Theo, played by Tyroe Muhafidin, has joined the list of characters now confirmed as denizens of the Second Age of Middle-earth in Prime Video’s upcoming Rings of Power series. Living with his mother, Bronwyn, in the village of Tirharad, we still know little about Theo’s story or character. We do know, though, that whatever is to come will be entwined with one of the more menacing weapons that Amazon has also revealed: a broken sword and possible family heirloom.

Tyroe Muhafidin as Theo. Credit: Ben Rothstein, Amazon Prime Video

We have seen this sword before, revealed in a series of hands-centric posters that Prime Video released in February. We are still left to speculate about the origin and nature of this broken heirloom – possibly marked by Black Speech – and how Theo and his mother come to possess it. Could this have been crafted by Sauron/Annatar during his seductive stay on Númenor? A remnant of a past migration of Black Númenoreans as they colonized Haradwaith to the south of Gondor? A family heirloom from an absent father, now consumed by a piece of jewelry more powerful than he bargained for?

Credit: Amazon Prime Video

With Theo’s arrival, we are beginning to see some facets of a fuller family in this branch of the storyline that the Rings of Power writers have been crafting. Bronwyn, played by Nazanin Boniadi, is a single mother and village healer, living in apparently rustic conditions with her son well to the south of more familiar Lord of the Rings landscapes. But we know there must be more, even without that broken sword. Bronwyn has a romantic connection with the Sylvan Elf Arondir, played by Ismael Cruz Córdova. (How does Theo feel about that?) And now we also know that Nazanin Boniadi can strike a classic “New Zealand is Middle-earth” pose with the best of our Second Age heroines.

Nazanin Boniadi as Bronwyn. Credit: Ben Rothstein, Amazon Prime Video

And again, we’re left with more questions than answers. Where is Bronwyn headed? Does her regal robe reveal that “village healer” is only a part of her story? Can we get some GPS coordinates for this shooting location? How many cosplay homages will this photo inspire?

Tyroe Muhafidin is a 16-year old Australian actor who has appeared in an array of short films and television series, including Dusk (2018) and Caravan (2019). This will be his first appearance in a major role.

Tyroe Muhafidin

Prime Video’s The Lord of the Rings: The Rings of Power brings to screens for the very first time the heroic legends of the fabled Second Age of Middle-earth’s history. The series will launch on September 2, 2022.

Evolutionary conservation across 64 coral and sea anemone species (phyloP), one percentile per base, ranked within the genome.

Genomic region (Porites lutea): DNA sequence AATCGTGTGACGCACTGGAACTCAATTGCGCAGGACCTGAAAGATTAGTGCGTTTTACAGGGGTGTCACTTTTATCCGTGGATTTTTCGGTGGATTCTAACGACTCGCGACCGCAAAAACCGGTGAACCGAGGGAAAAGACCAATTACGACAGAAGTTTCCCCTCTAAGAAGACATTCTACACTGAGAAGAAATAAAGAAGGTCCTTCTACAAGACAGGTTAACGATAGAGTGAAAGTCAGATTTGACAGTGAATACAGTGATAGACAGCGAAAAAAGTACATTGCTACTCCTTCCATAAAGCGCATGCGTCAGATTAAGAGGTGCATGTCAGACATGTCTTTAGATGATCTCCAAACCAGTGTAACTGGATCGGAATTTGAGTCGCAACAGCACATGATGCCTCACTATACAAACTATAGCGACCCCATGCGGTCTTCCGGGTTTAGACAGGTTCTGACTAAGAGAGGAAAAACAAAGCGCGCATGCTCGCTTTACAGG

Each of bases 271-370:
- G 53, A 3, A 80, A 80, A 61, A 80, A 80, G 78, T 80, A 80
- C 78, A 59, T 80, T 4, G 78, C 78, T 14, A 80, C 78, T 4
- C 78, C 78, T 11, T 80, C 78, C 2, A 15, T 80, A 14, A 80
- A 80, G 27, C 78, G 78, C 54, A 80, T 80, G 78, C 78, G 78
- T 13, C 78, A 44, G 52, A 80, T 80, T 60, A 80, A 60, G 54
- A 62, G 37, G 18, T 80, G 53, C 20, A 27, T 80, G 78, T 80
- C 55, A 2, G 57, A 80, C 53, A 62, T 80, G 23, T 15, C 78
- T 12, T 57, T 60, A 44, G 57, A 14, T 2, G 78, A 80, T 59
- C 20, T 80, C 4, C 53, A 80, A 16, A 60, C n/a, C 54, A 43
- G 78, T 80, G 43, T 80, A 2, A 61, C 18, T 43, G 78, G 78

Here’s a question. If you’re LOTR on Prime, and if your main series material is centered on the Second Age, why tease/lead with an image that show something from a vastly earlier period in the history of Tolkien’s world?

I’ve been pondering this a lot.

Unless LOTR on Prime has gone collectively mad, then there has to be a purpose — some link between that panorama, and the Second Age story that we know is coming.

So, let’s analyse that.

The location itself may offer a link.

Why? Because Númenor — much, much later — tries to invade Valinor. Problem is, that period of Númenor’s history has little to do with the dwarf-elf interactions we seem to be promised if spy reports are correct. So, it’s probably not Valinor itself that’s important, nor the Two Trees in themselves (sorry TREES! fans, I empathise).

That leaves the events that happen in Valinor, and the key protagonists in those events.

Events are — by and large — resolved by The War of Wrath. However, some of those protagonists remain and become involved in the new dramas of the Second Age in Middle-earth (and Númenor).

And I feel this could offer a clue to what’s going on.

Of the chief actors through the events of the Second Age, I can think of four (five, technically) who are also players in during the final Years of the Trees.

Sauron

The first is Sauron. But the link between Sauron and Valinor/The Two Trees is tenuous to non-existent. According to The Silmarillion, he rebelled much earlier and then spent much of Melkor’s imprisonment lurking in and around Angband. He doesn’t really feature strongly in First Age events until Beren and Lúthien’s quest.

Neither the trees — nor any of the events that occur around them — are useful to solidify the background of Sauron for the audience. If you wanted to use Sauron as a link, you’d need to begin somewhere else. For this reason I eliminate Sauron.

Galadriel and Celeborn

The next two come as a pair: Galadriel and Celeborn.

Here, it’s a twofold opportunity.

One, it’s a way to establish Galadriel’s prominence among the Noldor, and the strength of her ambition. Recall Galadriel’s role in the rebellion of the Noldor and their exile. Fëanor is instigator, but in the Silmarillion version she is also involved:

Galadriel, the only woman of the Noldor to stand that day tall and valiant among the contending princes, was eager to be gone. No oaths she swore, but the words of Fëanor concerning Middle-earth had kindled in her heart, for she yearned to see the wide unguarded lands and to rule there a realm at her own will.

Of the Flight of the Noldor, The Silmarillion.

My thinking is that portraying some of Galadriel’s early life in Valinor could be used as a way to support her desire and capacity to (at least to according one tradition outlined in Unfinished Tales) establish Eregion much later in the Second Age with the assistance of Celeborn.